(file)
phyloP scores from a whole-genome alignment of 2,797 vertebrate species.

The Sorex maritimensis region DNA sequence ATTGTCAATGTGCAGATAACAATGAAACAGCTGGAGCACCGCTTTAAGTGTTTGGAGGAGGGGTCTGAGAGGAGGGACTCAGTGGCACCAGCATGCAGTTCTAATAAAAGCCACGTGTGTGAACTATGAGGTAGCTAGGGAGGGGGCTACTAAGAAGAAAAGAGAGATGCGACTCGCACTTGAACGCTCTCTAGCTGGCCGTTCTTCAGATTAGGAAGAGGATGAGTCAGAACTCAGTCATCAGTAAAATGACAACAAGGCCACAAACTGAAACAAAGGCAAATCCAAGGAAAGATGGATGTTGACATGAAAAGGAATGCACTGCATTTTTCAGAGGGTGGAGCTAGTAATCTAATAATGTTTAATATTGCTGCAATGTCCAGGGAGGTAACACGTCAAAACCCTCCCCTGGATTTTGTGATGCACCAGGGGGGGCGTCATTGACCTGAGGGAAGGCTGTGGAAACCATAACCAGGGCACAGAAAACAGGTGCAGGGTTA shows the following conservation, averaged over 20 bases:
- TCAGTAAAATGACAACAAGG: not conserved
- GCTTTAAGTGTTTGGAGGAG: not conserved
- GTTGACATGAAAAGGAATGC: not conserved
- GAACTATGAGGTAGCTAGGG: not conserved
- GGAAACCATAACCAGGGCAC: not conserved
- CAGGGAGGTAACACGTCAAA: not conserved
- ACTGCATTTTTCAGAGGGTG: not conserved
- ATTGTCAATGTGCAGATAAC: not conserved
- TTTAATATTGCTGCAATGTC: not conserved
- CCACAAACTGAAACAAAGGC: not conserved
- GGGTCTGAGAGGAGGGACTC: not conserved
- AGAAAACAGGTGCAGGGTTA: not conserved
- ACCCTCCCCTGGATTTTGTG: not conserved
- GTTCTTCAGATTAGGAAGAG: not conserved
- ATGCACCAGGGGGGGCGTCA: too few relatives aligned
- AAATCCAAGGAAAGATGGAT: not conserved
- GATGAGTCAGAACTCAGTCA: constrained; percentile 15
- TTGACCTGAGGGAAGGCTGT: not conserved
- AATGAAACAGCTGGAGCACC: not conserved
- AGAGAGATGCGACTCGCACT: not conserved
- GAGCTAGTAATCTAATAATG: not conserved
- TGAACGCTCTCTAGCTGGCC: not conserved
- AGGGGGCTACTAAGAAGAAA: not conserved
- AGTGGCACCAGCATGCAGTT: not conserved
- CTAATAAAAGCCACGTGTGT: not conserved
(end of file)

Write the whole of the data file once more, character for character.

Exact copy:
phyloP scores from a whole-genome alignment of 2,797 vertebrate species.

The Sorex maritimensis region DNA sequence ATTGTCAATGTGCAGATAACAATGAAACAGCTGGAGCACCGCTTTAAGTGTTTGGAGGAGGGGTCTGAGAGGAGGGACTCAGTGGCACCAGCATGCAGTTCTAATAAAAGCCACGTGTGTGAACTATGAGGTAGCTAGGGAGGGGGCTACTAAGAAGAAAAGAGAGATGCGACTCGCACTTGAACGCTCTCTAGCTGGCCGTTCTTCAGATTAGGAAGAGGATGAGTCAGAACTCAGTCATCAGTAAAATGACAACAAGGCCACAAACTGAAACAAAGGCAAATCCAAGGAAAGATGGATGTTGACATGAAAAGGAATGCACTGCATTTTTCAGAGGGTGGAGCTAGTAATCTAATAATGTTTAATATTGCTGCAATGTCCAGGGAGGTAACACGTCAAAACCCTCCCCTGGATTTTGTGATGCACCAGGGGGGGCGTCATTGACCTGAGGGAAGGCTGTGGAAACCATAACCAGGGCACAGAAAACAGGTGCAGGGTTA shows the following conservation, averaged over 20 bases:
- TCAGTAAAATGACAACAAGG: not conserved
- GCTTTAAGTGTTTGGAGGAG: not conserved
- GTTGACATGAAAAGGAATGC: not conserved
- GAACTATGAGGTAGCTAGGG: not conserved
- GGAAACCATAACCAGGGCAC: not conserved
- CAGGGAGGTAACACGTCAAA: not conserved
- ACTGCATTTTTCAGAGGGTG: not conserved
- ATTGTCAATGTGCAGATAAC: not conserved
- TTTAATATTGCTGCAATGTC: not conserved
- CCACAAACTGAAACAAAGGC: not conserved
- GGGTCTGAGAGGAGGGACTC: not conserved
- AGAAAACAGGTGCAGGGTTA: not conserved
- ACCCTCCCCTGGATTTTGTG: not conserved
- GTTCTTCAGATTAGGAAGAG: not conserved
- ATGCACCAGGGGGGGCGTCA: too few relatives aligned
- AAATCCAAGGAAAGATGGAT: not conserved
- GATGAGTCAGAACTCAGTCA: constrained; percentile 15
- TTGACCTGAGGGAAGGCTGT: not conserved
- AATGAAACAGCTGGAGCACC: not conserved
- AGAGAGATGCGACTCGCACT: not conserved
- GAGCTAGTAATCTAATAATG: not conserved
- TGAACGCTCTCTAGCTGGCC: not conserved
- AGGGGGCTACTAAGAAGAAA: not conserved
- AGTGGCACCAGCATGCAGTT: not conserved
- CTAATAAAAGCCACGTGTGT: not conserved